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Taking a LOAD off your mind
NEW YORK—A team of researchers from the Icahn School of Medicine at Mount Sinai, together with the Icelandic Heart Association, Sage Bionetworks and other institutions, has announced the discovery that a network of genes known to play a role in the brain's inflammatory response also exists as a key mechanism in the development of late-onset Alzheimer's disease (LOAD).
The study focused on the TREM2-TYROBP pathway. TYROBP is an inflammatory gene involved in this pathway, but previously, it had not been linked to the disease. TYROBP is known to interact with TREM2, a gene recently discovered to be associated with Alzheimer's disease by Rita Guerreiro of University College London, Thorlakur Jonsson of deCODE Genetics and their colleagues.
This work began with an integrated analysis performed on the DNA of 376 deceased patients with LOAD, as well as gene expression data, which revealed the relationships between a network of genes that drive central pathways of Alzheimer's. The researchers then created a biological network model, integrating the genes key to Alzheimer's disease and the biological pathways they control.
"In the same way that sophisticated predictive mathematical models drive decision making in the global financial markets … the field of medical research has begun to rely on network models such as this to derive meaning from vast amounts of patient data, enabling better understanding and treatment of human disease," Dr. Christopher Gaiteri, a co-lead author of the study and senior scientist at Sage Bionetworks, commented in a press release.
Dr. Eric Schadt, an author of the study and director of the Icahn Institute for Genomics and Multiscale Biology and chair of the Department of Genetics and Genomic Sciences at Mount Sinai, called the model "a landmark achievement, yielding valuable insights into the complex mechanism of the disease."
LOAD is the most common form of Alzheimer's disease, and despite extensive research, the cause of the disease is unknown, though it is attributed to a combination of "genetic, environmental and lifestyle factors," according to the National Institute on Aging. What is known, however, is that having the E4 allele of the apolipoprotein gene—a gene found on chromosome 19 that carries instructions for the coding of a protein that transports cholesterol and fats in the bloodstream—is a genetic risk factor for the likelihood of developing LOAD. No effective preventative or disease-modifying therapies exist for the disease, and the incidence of LOAD is expected to double by 2050.
One of the key points of interest with this discovery, says Schadt, is the fact that "the microglia in the brain drive immune/inflammation processes that are causally associated with LOAD." Prior to this work, inflammation was believed to be a result of Alzheimer's disease damaging the brain, but their work "demonstrates that it is a driver, not a consequence of LOAD."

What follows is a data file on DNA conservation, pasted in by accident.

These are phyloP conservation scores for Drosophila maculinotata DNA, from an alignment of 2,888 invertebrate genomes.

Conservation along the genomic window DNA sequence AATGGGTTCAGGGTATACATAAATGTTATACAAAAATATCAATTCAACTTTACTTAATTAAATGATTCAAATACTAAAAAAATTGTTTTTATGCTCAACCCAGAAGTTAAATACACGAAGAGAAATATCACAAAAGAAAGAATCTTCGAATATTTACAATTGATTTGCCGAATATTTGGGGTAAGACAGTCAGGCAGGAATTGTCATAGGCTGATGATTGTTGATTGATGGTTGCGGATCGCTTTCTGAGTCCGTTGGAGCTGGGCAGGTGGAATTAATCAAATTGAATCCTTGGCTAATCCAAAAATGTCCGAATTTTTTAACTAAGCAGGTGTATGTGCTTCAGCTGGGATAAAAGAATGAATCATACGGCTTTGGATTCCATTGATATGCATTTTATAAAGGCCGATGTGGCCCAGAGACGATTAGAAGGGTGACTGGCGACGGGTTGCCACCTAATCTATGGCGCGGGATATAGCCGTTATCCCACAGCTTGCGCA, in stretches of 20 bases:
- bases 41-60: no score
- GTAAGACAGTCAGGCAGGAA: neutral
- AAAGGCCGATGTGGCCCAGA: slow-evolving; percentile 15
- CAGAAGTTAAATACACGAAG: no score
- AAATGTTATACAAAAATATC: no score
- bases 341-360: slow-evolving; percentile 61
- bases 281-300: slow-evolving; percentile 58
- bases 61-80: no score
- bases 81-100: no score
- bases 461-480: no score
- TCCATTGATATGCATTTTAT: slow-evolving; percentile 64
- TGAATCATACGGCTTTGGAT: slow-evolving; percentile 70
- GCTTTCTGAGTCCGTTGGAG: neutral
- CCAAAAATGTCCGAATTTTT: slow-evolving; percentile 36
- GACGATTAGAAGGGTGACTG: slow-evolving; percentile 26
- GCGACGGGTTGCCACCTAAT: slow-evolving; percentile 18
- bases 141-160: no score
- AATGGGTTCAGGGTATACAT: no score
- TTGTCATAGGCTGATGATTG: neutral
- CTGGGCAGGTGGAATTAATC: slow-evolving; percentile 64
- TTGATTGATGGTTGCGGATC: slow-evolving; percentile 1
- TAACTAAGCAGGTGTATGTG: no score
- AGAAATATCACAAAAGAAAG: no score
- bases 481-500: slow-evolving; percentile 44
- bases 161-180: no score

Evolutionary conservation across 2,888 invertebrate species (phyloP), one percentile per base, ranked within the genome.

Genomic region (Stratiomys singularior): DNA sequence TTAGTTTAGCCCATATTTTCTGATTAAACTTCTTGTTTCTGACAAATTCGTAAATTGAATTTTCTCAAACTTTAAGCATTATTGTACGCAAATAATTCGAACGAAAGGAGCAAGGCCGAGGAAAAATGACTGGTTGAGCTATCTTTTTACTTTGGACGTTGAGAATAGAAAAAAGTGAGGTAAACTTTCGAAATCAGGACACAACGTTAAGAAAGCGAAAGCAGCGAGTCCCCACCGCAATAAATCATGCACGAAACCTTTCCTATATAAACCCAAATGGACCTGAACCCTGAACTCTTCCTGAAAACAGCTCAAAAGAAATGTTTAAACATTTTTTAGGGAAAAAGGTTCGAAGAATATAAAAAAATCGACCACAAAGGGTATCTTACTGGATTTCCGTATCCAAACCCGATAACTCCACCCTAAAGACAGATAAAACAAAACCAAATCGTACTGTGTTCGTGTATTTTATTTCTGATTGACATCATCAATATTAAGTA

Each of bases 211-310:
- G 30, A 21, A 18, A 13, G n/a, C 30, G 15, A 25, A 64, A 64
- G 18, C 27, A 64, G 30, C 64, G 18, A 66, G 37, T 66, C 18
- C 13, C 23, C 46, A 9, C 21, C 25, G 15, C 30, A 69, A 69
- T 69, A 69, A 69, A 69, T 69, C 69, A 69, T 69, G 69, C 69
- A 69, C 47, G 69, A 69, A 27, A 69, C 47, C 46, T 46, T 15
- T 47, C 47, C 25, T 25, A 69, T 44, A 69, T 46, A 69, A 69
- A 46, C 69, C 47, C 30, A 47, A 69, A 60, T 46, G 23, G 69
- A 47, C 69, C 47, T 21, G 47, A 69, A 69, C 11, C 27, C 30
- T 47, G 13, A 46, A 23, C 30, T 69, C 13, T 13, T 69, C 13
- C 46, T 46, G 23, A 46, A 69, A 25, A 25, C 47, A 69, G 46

"Defining the precise steps of the inflammatory response crucial to causing Alzheimer's disease has been elusive. We are pleased to discover these novel insights into that process," Dr. Bin Zhang, a co-lead author of the study and an associate professor of genetics and genomic sciences at Mount Sinai, said in a press release. "As a next step, we will evaluate drugs that impact the TREM2-TYROBP pathway as potential therapies for the disease. This discovery enables us to design more specific compounds that target these key steps precisely, in contrast to existing anti-inflammatory drugs that may be less ideal for hitting this target. "
"Currently, we see a long lag time between appearance of amyloid on brain scans of patients and the appearance of clinical symptoms," added Dr. Valur Emilsson, head of systems medicine at Icelandic Heart Association and a senior author of the paper. "An individual's inflammatory response could well play a role in the disease progression, and an appropriate anti-inflammatory drug, given after amyloid is detected but before symptoms begin, could be an important part of dementia prevention."
Schadt says their prediction is that if the TYROBP pathway is down-regulated, the progression of Alzheimer's disease should be slowed or stopped, with the possibility that if the pathway is suppressed early enough, it might prevent the disease. In terms of therapies that could affect the network, Schadt notes that there are several possibilities, "even drugs such as anti-inflammatories." This work has potential outside of Alzheimer's disease as well, as Schadt says they are applying this approach to autism, Huntington's disease and schizophrenia as well.
Moving forward, Schadt says the team will continue to identify and validate therapeutics that can molecularly affect this network, adding that they are set up to test the candidates in animal models. The researchers will also "explore pharma partnership to develop novel therapeutics against this work."
Authors for the study, "Integrated Systems Approach Identifies Genetic Nodes and Networks in Late-Onset Alzheimer's Disease," include researchers from Icelandic Heart Association; Sage Bionetworks, Merck Research Laboratories, University of Bonn, Fred Hutchinson Cancer Research Center, Massachusetts General Hospital, University of Miami, Rush University Medical Center and GNF Novartis. The study appeared in Cell in late April.